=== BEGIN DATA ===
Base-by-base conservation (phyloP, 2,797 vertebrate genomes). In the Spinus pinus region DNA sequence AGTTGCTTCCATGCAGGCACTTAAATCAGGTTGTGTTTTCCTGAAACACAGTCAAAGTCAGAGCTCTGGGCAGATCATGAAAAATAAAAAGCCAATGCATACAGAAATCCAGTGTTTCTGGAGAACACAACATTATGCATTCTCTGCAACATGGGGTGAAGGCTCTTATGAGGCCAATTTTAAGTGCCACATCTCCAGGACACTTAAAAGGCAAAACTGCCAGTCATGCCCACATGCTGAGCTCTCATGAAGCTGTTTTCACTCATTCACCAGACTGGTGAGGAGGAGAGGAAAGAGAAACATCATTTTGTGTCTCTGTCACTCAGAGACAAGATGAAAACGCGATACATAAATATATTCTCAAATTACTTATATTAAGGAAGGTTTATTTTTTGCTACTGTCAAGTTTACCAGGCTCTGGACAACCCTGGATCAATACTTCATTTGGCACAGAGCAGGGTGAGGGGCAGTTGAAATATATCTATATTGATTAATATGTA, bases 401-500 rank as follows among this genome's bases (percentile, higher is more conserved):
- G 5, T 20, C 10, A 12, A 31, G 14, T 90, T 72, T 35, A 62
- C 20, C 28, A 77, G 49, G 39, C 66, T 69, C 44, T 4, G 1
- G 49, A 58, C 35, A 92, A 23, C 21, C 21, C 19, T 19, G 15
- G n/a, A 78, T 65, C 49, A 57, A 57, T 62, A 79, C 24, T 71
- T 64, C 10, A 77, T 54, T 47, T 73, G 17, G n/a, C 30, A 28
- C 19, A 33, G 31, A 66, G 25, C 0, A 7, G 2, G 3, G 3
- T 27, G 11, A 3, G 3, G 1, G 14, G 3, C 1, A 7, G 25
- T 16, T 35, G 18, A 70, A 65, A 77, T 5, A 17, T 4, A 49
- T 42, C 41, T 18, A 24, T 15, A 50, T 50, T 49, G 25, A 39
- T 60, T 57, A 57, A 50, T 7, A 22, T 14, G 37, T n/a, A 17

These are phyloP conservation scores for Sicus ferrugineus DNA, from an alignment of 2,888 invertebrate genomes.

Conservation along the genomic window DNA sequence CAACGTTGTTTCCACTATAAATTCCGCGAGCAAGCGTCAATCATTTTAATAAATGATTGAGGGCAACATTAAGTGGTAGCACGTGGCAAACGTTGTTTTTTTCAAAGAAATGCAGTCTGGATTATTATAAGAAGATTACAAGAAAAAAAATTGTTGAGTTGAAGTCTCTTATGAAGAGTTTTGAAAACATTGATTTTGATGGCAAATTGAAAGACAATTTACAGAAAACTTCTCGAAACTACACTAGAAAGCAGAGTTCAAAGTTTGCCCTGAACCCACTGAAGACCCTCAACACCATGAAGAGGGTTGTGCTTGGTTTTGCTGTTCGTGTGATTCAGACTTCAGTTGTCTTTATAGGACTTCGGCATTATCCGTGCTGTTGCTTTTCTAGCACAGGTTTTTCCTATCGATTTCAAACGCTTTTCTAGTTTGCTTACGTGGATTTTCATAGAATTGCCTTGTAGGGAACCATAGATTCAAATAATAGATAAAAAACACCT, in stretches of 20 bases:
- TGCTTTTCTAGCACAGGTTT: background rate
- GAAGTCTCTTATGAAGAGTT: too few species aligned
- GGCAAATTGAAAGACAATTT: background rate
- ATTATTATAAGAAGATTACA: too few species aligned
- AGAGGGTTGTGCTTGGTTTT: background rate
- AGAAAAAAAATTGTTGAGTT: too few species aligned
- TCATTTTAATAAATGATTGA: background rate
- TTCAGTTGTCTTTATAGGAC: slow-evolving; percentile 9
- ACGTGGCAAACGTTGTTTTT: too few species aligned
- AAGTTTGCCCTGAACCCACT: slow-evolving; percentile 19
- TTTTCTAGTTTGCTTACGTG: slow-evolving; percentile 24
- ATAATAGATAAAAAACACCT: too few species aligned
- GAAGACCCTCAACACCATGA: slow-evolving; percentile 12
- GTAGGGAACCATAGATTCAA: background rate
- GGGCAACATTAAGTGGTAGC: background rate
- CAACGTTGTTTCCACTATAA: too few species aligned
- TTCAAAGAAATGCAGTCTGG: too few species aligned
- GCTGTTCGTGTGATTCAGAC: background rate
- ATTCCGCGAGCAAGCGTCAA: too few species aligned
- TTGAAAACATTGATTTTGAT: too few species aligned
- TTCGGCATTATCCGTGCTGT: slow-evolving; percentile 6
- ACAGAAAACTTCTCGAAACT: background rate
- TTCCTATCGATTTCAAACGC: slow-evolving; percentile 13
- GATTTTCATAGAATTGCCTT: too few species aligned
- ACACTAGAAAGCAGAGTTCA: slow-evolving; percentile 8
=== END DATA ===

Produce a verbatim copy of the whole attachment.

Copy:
Base-by-base conservation (phyloP, 2,797 vertebrate genomes). In the Spinus pinus region DNA sequence AGTTGCTTCCATGCAGGCACTTAAATCAGGTTGTGTTTTCCTGAAACACAGTCAAAGTCAGAGCTCTGGGCAGATCATGAAAAATAAAAAGCCAATGCATACAGAAATCCAGTGTTTCTGGAGAACACAACATTATGCATTCTCTGCAACATGGGGTGAAGGCTCTTATGAGGCCAATTTTAAGTGCCACATCTCCAGGACACTTAAAAGGCAAAACTGCCAGTCATGCCCACATGCTGAGCTCTCATGAAGCTGTTTTCACTCATTCACCAGACTGGTGAGGAGGAGAGGAAAGAGAAACATCATTTTGTGTCTCTGTCACTCAGAGACAAGATGAAAACGCGATACATAAATATATTCTCAAATTACTTATATTAAGGAAGGTTTATTTTTTGCTACTGTCAAGTTTACCAGGCTCTGGACAACCCTGGATCAATACTTCATTTGGCACAGAGCAGGGTGAGGGGCAGTTGAAATATATCTATATTGATTAATATGTA, bases 401-500 rank as follows among this genome's bases (percentile, higher is more conserved):
- G 5, T 20, C 10, A 12, A 31, G 14, T 90, T 72, T 35, A 62
- C 20, C 28, A 77, G 49, G 39, C 66, T 69, C 44, T 4, G 1
- G 49, A 58, C 35, A 92, A 23, C 21, C 21, C 19, T 19, G 15
- G n/a, A 78, T 65, C 49, A 57, A 57, T 62, A 79, C 24, T 71
- T 64, C 10, A 77, T 54, T 47, T 73, G 17, G n/a, C 30, A 28
- C 19, A 33, G 31, A 66, G 25, C 0, A 7, G 2, G 3, G 3
- T 27, G 11, A 3, G 3, G 1, G 14, G 3, C 1, A 7, G 25
- T 16, T 35, G 18, A 70, A 65, A 77, T 5, A 17, T 4, A 49
- T 42, C 41, T 18, A 24, T 15, A 50, T 50, T 49, G 25, A 39
- T 60, T 57, A 57, A 50, T 7, A 22, T 14, G 37, T n/a, A 17

These are phyloP conservation scores for Sicus ferrugineus DNA, from an alignment of 2,888 invertebrate genomes.

Conservation along the genomic window DNA sequence CAACGTTGTTTCCACTATAAATTCCGCGAGCAAGCGTCAATCATTTTAATAAATGATTGAGGGCAACATTAAGTGGTAGCACGTGGCAAACGTTGTTTTTTTCAAAGAAATGCAGTCTGGATTATTATAAGAAGATTACAAGAAAAAAAATTGTTGAGTTGAAGTCTCTTATGAAGAGTTTTGAAAACATTGATTTTGATGGCAAATTGAAAGACAATTTACAGAAAACTTCTCGAAACTACACTAGAAAGCAGAGTTCAAAGTTTGCCCTGAACCCACTGAAGACCCTCAACACCATGAAGAGGGTTGTGCTTGGTTTTGCTGTTCGTGTGATTCAGACTTCAGTTGTCTTTATAGGACTTCGGCATTATCCGTGCTGTTGCTTTTCTAGCACAGGTTTTTCCTATCGATTTCAAACGCTTTTCTAGTTTGCTTACGTGGATTTTCATAGAATTGCCTTGTAGGGAACCATAGATTCAAATAATAGATAAAAAACACCT, in stretches of 20 bases:
- TGCTTTTCTAGCACAGGTTT: background rate
- GAAGTCTCTTATGAAGAGTT: too few species aligned
- GGCAAATTGAAAGACAATTT: background rate
- ATTATTATAAGAAGATTACA: too few species aligned
- AGAGGGTTGTGCTTGGTTTT: background rate
- AGAAAAAAAATTGTTGAGTT: too few species aligned
- TCATTTTAATAAATGATTGA: background rate
- TTCAGTTGTCTTTATAGGAC: slow-evolving; percentile 9
- ACGTGGCAAACGTTGTTTTT: too few species aligned
- AAGTTTGCCCTGAACCCACT: slow-evolving; percentile 19
- TTTTCTAGTTTGCTTACGTG: slow-evolving; percentile 24
- ATAATAGATAAAAAACACCT: too few species aligned
- GAAGACCCTCAACACCATGA: slow-evolving; percentile 12
- GTAGGGAACCATAGATTCAA: background rate
- GGGCAACATTAAGTGGTAGC: background rate
- CAACGTTGTTTCCACTATAA: too few species aligned
- TTCAAAGAAATGCAGTCTGG: too few species aligned
- GCTGTTCGTGTGATTCAGAC: background rate
- ATTCCGCGAGCAAGCGTCAA: too few species aligned
- TTGAAAACATTGATTTTGAT: too few species aligned
- TTCGGCATTATCCGTGCTGT: slow-evolving; percentile 6
- ACAGAAAACTTCTCGAAACT: background rate
- TTCCTATCGATTTCAAACGC: slow-evolving; percentile 13
- GATTTTCATAGAATTGCCTT: too few species aligned
- ACACTAGAAAGCAGAGTTCA: slow-evolving; percentile 8